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Eventually we made it to Bellevue and the Mad River – Nickel Plate Railway Museum. The name requires some explanation – Mad River is flows for 70 miles across Ohio. It gained it’s name from the ‘mad rapids’ that occur along much of the river.

The New York, Chicago and St Louis Railway was founded in the 1880s, but was based in Cleveland. It was given the nickname Nickel Plate from a local newspaper who thought it’s financial prospects were ‘nickel plated’ – or very good.

 

 

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The museum has an indoor area with a number of small artifacts including dinnerware and waiter uniforms.

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One of their prized possessions is the bell from the Lincoln Funeral Train.

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In addition to the rail rolling stock they have a couple of nicely restored trucks.

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What sets this rail museum apart from the others is nearly all of the cars are open for inspection, including numerous cabooses.

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Outdoors are many more rail cars – including numerous box cars that house even more artifacts. Below is a telegraph desk.

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They also have a nice collection of tools – note the ‘track level’

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Many of the cars are connected together to pass between them. All have been restored to original vibrant colors.

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A small station was brought from a nearby town.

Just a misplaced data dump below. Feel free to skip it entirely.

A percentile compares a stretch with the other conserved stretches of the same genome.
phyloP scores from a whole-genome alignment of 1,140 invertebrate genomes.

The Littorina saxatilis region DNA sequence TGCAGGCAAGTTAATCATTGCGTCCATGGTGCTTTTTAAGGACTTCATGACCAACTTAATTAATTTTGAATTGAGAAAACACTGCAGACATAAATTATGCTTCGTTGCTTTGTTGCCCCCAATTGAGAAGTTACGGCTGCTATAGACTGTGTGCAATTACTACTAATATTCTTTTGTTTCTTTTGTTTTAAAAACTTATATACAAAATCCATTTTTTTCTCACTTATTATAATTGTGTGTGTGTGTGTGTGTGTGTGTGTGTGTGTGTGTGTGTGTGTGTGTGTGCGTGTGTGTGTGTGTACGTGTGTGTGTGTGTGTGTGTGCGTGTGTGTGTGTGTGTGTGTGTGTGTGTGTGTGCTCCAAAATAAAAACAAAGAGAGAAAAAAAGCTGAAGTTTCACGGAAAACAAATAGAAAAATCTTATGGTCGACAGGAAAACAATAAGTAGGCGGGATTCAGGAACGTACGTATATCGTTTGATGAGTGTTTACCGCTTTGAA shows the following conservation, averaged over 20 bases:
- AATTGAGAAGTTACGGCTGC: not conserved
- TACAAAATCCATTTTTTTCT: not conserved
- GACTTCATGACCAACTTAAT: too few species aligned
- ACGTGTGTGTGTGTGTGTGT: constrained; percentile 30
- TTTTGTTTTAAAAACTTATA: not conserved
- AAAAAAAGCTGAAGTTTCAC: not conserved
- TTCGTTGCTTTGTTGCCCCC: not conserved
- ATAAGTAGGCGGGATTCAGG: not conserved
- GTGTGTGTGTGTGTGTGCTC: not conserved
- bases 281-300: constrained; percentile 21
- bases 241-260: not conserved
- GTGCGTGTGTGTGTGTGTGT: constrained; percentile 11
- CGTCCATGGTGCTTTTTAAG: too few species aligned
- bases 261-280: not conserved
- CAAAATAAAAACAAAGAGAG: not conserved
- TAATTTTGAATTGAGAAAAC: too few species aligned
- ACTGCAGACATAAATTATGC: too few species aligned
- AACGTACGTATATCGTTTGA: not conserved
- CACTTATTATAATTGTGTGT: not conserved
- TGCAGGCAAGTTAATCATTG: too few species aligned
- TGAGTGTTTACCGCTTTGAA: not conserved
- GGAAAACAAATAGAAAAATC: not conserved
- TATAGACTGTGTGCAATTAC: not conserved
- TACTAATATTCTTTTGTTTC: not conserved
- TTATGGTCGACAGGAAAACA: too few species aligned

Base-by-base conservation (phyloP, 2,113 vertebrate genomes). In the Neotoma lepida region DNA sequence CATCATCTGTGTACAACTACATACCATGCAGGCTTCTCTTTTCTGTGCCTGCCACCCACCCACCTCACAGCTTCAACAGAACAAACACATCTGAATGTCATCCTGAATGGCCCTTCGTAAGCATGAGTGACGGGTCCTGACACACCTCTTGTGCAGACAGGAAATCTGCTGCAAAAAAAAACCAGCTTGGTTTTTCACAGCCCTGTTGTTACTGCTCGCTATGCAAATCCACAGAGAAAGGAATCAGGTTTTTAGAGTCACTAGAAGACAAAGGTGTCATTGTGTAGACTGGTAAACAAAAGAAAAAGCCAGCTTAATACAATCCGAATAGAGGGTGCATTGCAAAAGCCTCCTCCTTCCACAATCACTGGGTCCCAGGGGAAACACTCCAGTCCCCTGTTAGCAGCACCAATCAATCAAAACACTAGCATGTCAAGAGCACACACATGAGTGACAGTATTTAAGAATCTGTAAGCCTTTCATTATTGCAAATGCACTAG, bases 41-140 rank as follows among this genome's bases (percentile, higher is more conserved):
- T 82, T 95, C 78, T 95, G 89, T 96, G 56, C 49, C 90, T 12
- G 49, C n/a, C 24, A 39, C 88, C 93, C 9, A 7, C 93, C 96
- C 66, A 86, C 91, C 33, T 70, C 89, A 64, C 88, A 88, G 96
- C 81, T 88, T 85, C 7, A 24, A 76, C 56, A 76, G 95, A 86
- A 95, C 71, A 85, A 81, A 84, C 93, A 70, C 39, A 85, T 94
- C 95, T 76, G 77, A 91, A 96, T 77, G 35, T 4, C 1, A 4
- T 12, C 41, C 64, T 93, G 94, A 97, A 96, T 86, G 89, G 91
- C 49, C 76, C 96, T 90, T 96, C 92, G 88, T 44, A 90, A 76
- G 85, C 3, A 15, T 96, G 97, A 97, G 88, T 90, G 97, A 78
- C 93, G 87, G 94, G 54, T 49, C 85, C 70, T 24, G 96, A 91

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It too is restored to original condition.

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The cars are fairly packed into their yard – but as the rain came this was welcome.

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A manual brake on a car.

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They also have a beautiful postal car.

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As well as some switching lights.

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A diesel locamotive.

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The venting on the side gave it an aerodynamic feel.

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Literally across the tracks was an area with a few more restored cars, as well as a couple un-restored ones next to some cool giant, empty concrete silos.

2018 05 19 196 Bellevue OH Mad River & Nickel Plate Railroad Museum

 

 

But alas we have reached the end of the road. This rail museum is well worth the visit, with their great collections in the rolling stock that allow you to actually go in and check them out.

Given that Bellevue is on multiple active rail lines the constant train whistles in the background made it even better. It was all very cool.

2018 05 19 205 Bellevue OH Mad River & Nickel Plate Railroad Museum

 

Hershey, PA – May 2018 – Antique Automobile Club of America

The Antique Automobile Club of America built a nice transportation museum near Hershey, Pennsylvania. More commonly known as the ACCA Museum, it houses a number of automobiles, trucks, buses and motorcycles.

Currently the very cool Hershey Kissmobile is displayed at the front entrance.